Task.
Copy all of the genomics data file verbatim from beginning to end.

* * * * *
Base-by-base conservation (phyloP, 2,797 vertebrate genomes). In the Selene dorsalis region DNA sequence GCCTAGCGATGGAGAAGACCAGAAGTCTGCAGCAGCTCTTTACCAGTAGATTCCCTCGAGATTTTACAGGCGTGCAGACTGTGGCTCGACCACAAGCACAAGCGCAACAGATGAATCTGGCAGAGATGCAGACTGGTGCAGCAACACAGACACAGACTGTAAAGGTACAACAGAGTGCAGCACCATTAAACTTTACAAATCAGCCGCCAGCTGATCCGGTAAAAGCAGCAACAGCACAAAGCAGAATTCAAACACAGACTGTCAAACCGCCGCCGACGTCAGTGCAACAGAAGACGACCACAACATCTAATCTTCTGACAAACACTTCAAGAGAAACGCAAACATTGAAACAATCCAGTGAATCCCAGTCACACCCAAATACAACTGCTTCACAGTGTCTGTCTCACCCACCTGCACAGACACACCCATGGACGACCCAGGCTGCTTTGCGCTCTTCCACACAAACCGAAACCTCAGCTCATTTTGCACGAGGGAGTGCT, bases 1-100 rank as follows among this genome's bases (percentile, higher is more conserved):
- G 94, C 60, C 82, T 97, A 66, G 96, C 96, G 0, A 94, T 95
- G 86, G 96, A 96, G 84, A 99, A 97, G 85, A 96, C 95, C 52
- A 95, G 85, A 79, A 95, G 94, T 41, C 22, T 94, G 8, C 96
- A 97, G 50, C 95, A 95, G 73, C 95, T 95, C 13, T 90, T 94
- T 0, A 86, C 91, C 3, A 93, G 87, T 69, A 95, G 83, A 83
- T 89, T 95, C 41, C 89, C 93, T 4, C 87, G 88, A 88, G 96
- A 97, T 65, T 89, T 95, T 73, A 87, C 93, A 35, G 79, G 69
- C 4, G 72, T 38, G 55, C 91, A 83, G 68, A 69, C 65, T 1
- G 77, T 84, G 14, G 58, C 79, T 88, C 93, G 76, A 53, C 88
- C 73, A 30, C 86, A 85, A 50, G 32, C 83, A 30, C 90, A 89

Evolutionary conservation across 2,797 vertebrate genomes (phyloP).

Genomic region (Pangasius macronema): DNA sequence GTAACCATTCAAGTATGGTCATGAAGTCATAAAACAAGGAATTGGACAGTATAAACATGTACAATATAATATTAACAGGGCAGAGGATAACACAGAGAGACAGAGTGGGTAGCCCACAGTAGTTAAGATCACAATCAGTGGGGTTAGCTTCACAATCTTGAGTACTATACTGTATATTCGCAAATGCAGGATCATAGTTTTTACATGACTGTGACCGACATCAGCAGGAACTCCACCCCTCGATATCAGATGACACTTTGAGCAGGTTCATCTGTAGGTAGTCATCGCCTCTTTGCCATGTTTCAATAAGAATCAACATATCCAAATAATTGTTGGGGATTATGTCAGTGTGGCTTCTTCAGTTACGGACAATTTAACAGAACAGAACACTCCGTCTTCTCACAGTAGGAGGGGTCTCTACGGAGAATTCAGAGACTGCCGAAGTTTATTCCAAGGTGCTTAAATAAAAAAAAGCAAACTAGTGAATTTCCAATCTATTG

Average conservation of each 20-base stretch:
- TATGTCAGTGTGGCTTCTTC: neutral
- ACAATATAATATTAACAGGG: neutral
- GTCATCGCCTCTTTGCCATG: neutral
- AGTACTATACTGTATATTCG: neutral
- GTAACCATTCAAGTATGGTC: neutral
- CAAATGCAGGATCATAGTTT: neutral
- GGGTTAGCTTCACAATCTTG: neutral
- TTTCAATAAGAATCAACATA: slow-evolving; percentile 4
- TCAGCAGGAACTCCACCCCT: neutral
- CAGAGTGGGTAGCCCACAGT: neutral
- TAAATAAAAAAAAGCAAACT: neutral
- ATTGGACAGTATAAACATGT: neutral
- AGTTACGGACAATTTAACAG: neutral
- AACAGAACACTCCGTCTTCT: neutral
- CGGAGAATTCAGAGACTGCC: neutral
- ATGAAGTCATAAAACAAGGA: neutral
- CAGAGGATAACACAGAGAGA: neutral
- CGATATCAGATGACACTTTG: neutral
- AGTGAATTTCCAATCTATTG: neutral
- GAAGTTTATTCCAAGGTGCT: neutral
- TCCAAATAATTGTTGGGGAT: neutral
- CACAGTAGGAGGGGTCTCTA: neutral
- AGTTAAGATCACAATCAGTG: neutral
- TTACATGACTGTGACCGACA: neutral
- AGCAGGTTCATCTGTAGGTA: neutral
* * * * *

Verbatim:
Base-by-base conservation (phyloP, 2,797 vertebrate genomes). In the Selene dorsalis region DNA sequence GCCTAGCGATGGAGAAGACCAGAAGTCTGCAGCAGCTCTTTACCAGTAGATTCCCTCGAGATTTTACAGGCGTGCAGACTGTGGCTCGACCACAAGCACAAGCGCAACAGATGAATCTGGCAGAGATGCAGACTGGTGCAGCAACACAGACACAGACTGTAAAGGTACAACAGAGTGCAGCACCATTAAACTTTACAAATCAGCCGCCAGCTGATCCGGTAAAAGCAGCAACAGCACAAAGCAGAATTCAAACACAGACTGTCAAACCGCCGCCGACGTCAGTGCAACAGAAGACGACCACAACATCTAATCTTCTGACAAACACTTCAAGAGAAACGCAAACATTGAAACAATCCAGTGAATCCCAGTCACACCCAAATACAACTGCTTCACAGTGTCTGTCTCACCCACCTGCACAGACACACCCATGGACGACCCAGGCTGCTTTGCGCTCTTCCACACAAACCGAAACCTCAGCTCATTTTGCACGAGGGAGTGCT, bases 1-100 rank as follows among this genome's bases (percentile, higher is more conserved):
- G 94, C 60, C 82, T 97, A 66, G 96, C 96, G 0, A 94, T 95
- G 86, G 96, A 96, G 84, A 99, A 97, G 85, A 96, C 95, C 52
- A 95, G 85, A 79, A 95, G 94, T 41, C 22, T 94, G 8, C 96
- A 97, G 50, C 95, A 95, G 73, C 95, T 95, C 13, T 90, T 94
- T 0, A 86, C 91, C 3, A 93, G 87, T 69, A 95, G 83, A 83
- T 89, T 95, C 41, C 89, C 93, T 4, C 87, G 88, A 88, G 96
- A 97, T 65, T 89, T 95, T 73, A 87, C 93, A 35, G 79, G 69
- C 4, G 72, T 38, G 55, C 91, A 83, G 68, A 69, C 65, T 1
- G 77, T 84, G 14, G 58, C 79, T 88, C 93, G 76, A 53, C 88
- C 73, A 30, C 86, A 85, A 50, G 32, C 83, A 30, C 90, A 89

Evolutionary conservation across 2,797 vertebrate genomes (phyloP).

Genomic region (Pangasius macronema): DNA sequence GTAACCATTCAAGTATGGTCATGAAGTCATAAAACAAGGAATTGGACAGTATAAACATGTACAATATAATATTAACAGGGCAGAGGATAACACAGAGAGACAGAGTGGGTAGCCCACAGTAGTTAAGATCACAATCAGTGGGGTTAGCTTCACAATCTTGAGTACTATACTGTATATTCGCAAATGCAGGATCATAGTTTTTACATGACTGTGACCGACATCAGCAGGAACTCCACCCCTCGATATCAGATGACACTTTGAGCAGGTTCATCTGTAGGTAGTCATCGCCTCTTTGCCATGTTTCAATAAGAATCAACATATCCAAATAATTGTTGGGGATTATGTCAGTGTGGCTTCTTCAGTTACGGACAATTTAACAGAACAGAACACTCCGTCTTCTCACAGTAGGAGGGGTCTCTACGGAGAATTCAGAGACTGCCGAAGTTTATTCCAAGGTGCTTAAATAAAAAAAAGCAAACTAGTGAATTTCCAATCTATTG

Average conservation of each 20-base stretch:
- TATGTCAGTGTGGCTTCTTC: neutral
- ACAATATAATATTAACAGGG: neutral
- GTCATCGCCTCTTTGCCATG: neutral
- AGTACTATACTGTATATTCG: neutral
- GTAACCATTCAAGTATGGTC: neutral
- CAAATGCAGGATCATAGTTT: neutral
- GGGTTAGCTTCACAATCTTG: neutral
- TTTCAATAAGAATCAACATA: slow-evolving; percentile 4
- TCAGCAGGAACTCCACCCCT: neutral
- CAGAGTGGGTAGCCCACAGT: neutral
- TAAATAAAAAAAAGCAAACT: neutral
- ATTGGACAGTATAAACATGT: neutral
- AGTTACGGACAATTTAACAG: neutral
- AACAGAACACTCCGTCTTCT: neutral
- CGGAGAATTCAGAGACTGCC: neutral
- ATGAAGTCATAAAACAAGGA: neutral
- CAGAGGATAACACAGAGAGA: neutral
- CGATATCAGATGACACTTTG: neutral
- AGTGAATTTCCAATCTATTG: neutral
- GAAGTTTATTCCAAGGTGCT: neutral
- TCCAAATAATTGTTGGGGAT: neutral
- CACAGTAGGAGGGGTCTCTA: neutral
- AGTTAAGATCACAATCAGTG: neutral
- TTACATGACTGTGACCGACA: neutral
- AGCAGGTTCATCTGTAGGTA: neutral